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PostPosted: Tue Sep 05, 2017 8:18 am    Post subject: Quebec has seen a record number of provincial by elections Reply with quote

( although few have changed parties and they haven't generated a lot of press there has been 15 provincial by elections in quebec a number not seen since the 1980's )

Drama, intrigue help trigger the most Quebec by-elections in more than 30 years

Quebec Premier Philippe Couillard speaks during the final press conference at the Council of Federation meetings in Edmonton Alta, on Wednesday July 19, 2017.


Giuseppe Valiante


The Canadian Press

19 hours ago

September 4, 2017

Death, palace intrigue and allegations of lies and corruption are at the centre of the highest number of Quebec byelections in more than 30 years.

The Oct. 2 byelection in the Quebec City riding of Louis-Hebert will be the 15th in the province since Philippe Couillard's Liberals formed a majority government in April 2014.

Ontario, by contrast, has had seven byelections since Kathleen Wynne's Liberals won in June that year.

At roughly $500,000 a pop, byelections this legislative session will cost Quebec around $8-million, according to the province's elections commission.

And that sum doesn't include so-called "transition" allowances given to some of the departing politicians.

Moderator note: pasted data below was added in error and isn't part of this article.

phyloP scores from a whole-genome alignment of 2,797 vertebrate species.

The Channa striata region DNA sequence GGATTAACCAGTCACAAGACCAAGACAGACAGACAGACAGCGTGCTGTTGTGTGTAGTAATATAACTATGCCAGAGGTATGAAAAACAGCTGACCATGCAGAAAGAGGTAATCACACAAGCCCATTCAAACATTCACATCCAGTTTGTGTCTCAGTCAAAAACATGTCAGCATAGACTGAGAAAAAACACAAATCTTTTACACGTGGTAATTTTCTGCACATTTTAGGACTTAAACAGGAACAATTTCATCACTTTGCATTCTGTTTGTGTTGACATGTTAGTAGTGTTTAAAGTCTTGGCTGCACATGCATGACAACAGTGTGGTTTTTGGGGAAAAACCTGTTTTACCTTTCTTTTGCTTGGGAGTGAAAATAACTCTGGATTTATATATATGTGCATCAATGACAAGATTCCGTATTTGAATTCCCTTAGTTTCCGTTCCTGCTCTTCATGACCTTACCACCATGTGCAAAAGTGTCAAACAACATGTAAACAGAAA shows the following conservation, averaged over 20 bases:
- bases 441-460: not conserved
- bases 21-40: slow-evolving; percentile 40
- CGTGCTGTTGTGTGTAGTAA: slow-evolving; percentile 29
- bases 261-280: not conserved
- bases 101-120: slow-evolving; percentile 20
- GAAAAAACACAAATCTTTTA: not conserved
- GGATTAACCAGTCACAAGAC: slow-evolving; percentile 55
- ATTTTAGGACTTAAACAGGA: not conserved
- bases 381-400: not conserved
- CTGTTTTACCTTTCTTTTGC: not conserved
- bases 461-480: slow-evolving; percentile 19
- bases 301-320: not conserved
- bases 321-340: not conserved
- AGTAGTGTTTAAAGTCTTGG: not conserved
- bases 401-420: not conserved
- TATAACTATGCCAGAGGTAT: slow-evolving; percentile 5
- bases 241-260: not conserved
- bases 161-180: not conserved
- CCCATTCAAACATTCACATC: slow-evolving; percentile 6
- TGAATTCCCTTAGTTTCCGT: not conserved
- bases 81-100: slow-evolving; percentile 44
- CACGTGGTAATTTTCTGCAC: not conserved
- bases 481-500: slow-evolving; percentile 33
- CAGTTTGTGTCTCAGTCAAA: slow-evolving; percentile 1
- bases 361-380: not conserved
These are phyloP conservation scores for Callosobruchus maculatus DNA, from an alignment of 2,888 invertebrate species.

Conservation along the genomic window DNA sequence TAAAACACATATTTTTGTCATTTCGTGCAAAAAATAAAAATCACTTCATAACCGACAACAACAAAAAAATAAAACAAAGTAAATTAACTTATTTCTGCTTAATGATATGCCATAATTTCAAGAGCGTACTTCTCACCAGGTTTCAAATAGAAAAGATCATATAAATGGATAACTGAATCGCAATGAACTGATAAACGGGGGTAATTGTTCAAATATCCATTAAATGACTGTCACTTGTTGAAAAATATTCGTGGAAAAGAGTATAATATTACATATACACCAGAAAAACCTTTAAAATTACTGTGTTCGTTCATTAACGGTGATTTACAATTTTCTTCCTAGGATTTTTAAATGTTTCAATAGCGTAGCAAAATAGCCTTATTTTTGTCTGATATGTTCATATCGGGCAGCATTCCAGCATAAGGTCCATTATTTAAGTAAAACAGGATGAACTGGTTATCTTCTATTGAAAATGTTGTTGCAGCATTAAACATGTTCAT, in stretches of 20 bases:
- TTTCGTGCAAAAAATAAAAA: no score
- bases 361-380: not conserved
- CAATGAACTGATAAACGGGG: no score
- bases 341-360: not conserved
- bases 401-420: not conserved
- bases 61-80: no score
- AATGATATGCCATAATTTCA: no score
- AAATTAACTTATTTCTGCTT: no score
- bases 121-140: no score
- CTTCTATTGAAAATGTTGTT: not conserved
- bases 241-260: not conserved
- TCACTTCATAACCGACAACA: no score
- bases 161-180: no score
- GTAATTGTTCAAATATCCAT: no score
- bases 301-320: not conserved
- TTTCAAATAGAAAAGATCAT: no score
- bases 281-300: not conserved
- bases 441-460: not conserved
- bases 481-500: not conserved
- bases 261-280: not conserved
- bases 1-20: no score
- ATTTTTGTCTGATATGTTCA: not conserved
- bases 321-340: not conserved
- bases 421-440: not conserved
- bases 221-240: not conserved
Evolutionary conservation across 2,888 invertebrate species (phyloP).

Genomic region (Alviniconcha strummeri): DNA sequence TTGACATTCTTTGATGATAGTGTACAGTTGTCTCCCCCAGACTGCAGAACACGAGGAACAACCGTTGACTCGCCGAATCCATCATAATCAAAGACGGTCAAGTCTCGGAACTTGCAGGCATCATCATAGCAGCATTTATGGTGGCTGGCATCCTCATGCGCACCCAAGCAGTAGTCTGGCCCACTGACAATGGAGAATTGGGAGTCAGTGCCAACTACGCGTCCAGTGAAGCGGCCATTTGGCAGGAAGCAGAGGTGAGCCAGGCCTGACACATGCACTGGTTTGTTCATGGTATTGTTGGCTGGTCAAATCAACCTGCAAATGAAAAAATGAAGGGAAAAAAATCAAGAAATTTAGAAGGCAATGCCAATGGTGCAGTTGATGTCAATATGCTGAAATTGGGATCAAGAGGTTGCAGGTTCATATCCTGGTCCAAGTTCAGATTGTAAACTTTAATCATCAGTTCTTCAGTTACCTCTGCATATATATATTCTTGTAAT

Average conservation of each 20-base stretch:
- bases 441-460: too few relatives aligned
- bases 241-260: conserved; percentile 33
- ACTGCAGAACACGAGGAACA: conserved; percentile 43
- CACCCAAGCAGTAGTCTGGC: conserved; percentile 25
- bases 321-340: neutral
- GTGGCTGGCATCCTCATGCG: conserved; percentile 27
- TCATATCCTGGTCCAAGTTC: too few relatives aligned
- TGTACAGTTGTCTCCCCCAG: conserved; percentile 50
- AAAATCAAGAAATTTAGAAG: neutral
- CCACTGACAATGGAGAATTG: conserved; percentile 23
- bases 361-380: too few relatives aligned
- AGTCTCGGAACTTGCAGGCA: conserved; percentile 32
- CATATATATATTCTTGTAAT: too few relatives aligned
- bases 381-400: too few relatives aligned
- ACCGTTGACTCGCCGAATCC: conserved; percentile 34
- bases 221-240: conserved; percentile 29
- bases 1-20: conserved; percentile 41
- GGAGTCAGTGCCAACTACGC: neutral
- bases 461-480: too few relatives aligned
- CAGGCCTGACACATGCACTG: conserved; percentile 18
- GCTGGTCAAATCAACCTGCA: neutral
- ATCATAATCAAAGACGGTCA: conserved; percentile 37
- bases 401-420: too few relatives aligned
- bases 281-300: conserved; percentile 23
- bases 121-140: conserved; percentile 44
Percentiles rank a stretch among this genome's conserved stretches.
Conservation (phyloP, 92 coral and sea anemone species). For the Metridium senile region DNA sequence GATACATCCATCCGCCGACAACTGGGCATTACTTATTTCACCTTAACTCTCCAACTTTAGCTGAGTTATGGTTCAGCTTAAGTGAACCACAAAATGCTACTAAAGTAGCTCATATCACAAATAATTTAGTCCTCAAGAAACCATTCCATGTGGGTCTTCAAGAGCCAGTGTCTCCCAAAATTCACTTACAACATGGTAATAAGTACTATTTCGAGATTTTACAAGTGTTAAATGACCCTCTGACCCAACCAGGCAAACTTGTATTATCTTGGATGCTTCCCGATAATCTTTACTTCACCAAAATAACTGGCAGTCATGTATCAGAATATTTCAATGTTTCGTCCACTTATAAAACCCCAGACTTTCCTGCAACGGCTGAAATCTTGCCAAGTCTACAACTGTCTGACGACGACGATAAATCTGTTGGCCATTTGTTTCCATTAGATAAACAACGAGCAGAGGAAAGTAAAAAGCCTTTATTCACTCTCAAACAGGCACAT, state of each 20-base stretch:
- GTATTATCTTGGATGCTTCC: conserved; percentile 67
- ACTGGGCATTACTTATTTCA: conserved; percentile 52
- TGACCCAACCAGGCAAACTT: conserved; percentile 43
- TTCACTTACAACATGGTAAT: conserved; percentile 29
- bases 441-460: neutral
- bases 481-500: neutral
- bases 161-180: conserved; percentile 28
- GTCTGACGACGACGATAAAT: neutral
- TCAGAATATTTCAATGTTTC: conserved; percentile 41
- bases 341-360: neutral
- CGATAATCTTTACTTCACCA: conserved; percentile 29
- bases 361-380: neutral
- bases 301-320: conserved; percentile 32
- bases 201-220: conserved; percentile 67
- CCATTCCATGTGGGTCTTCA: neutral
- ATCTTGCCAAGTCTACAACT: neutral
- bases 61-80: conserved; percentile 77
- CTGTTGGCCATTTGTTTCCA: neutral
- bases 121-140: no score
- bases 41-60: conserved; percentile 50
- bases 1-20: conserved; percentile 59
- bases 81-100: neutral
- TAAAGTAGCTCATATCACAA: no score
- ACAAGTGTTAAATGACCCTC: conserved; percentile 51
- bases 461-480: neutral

Before November 2015, members of the legislature who left mid-mandate were eligible to such payments to help them in their career switch.

Yves Bolduc, the ex-education minister who lost Couillard's confidence early in the Liberal mandate, pocketed $150,000. His staff – who were also put out of work when he resigned – shared another $150,000.

The high number of byelections – the most in one mandate since 1981-85 – forced the government to end the practice of automatic allowances. Now, only politicians who leave early for "serious" family or health reasons are eligible.

Julie Champagne, a spokeswoman for Quebec's national assembly, said "it is up to the ethics commissioner to determine if the departing member satisfies the conditions to receive an allocation."

Despite the change, nine members resigned this session before the new rules were adopted.

The most high-profile resignation came in May 2016, roughly 24 hours after a cryptic television interview involving Julie Snyder, the ex-partner of then-Parti Quebecois leader Pierre Karl Peladeau.

Peladeau resigned the following day, saying he was choosing his family over politics.

He'd been leader for a year.

Weeks later, PQ house leader Bernard Drainville resigned and soon after began co-hosting a popular Quebec City radio show, leading pundits to speculate his political career was hitched to Peladeau's and sank as a result of him leaving.

Drainville had replaced Stephane Bedard, who quit office shortly after Peladeau demoted him during a turbulent time for the party in 2015.

The Liberals haven't had it any easier, with the Opposition strategically attacking the party on its key vulnerability: its past.

The Opposition has tried to pick off Liberal cabinet ministers by accusing them of corruption and being tied to alleged wrongdoings from the Liberal era of Jean Charest, whose party lost the 2012 general election.

Sam Hamad left cabinet in April 2016 after he was connected to a former Liberal fundraiser facing corruption-related criminal charges. The fundraiser, Marc-Yvan Cote, is awaiting trial along with various co-accused, including ex-deputy premier Nathalie Normandeau.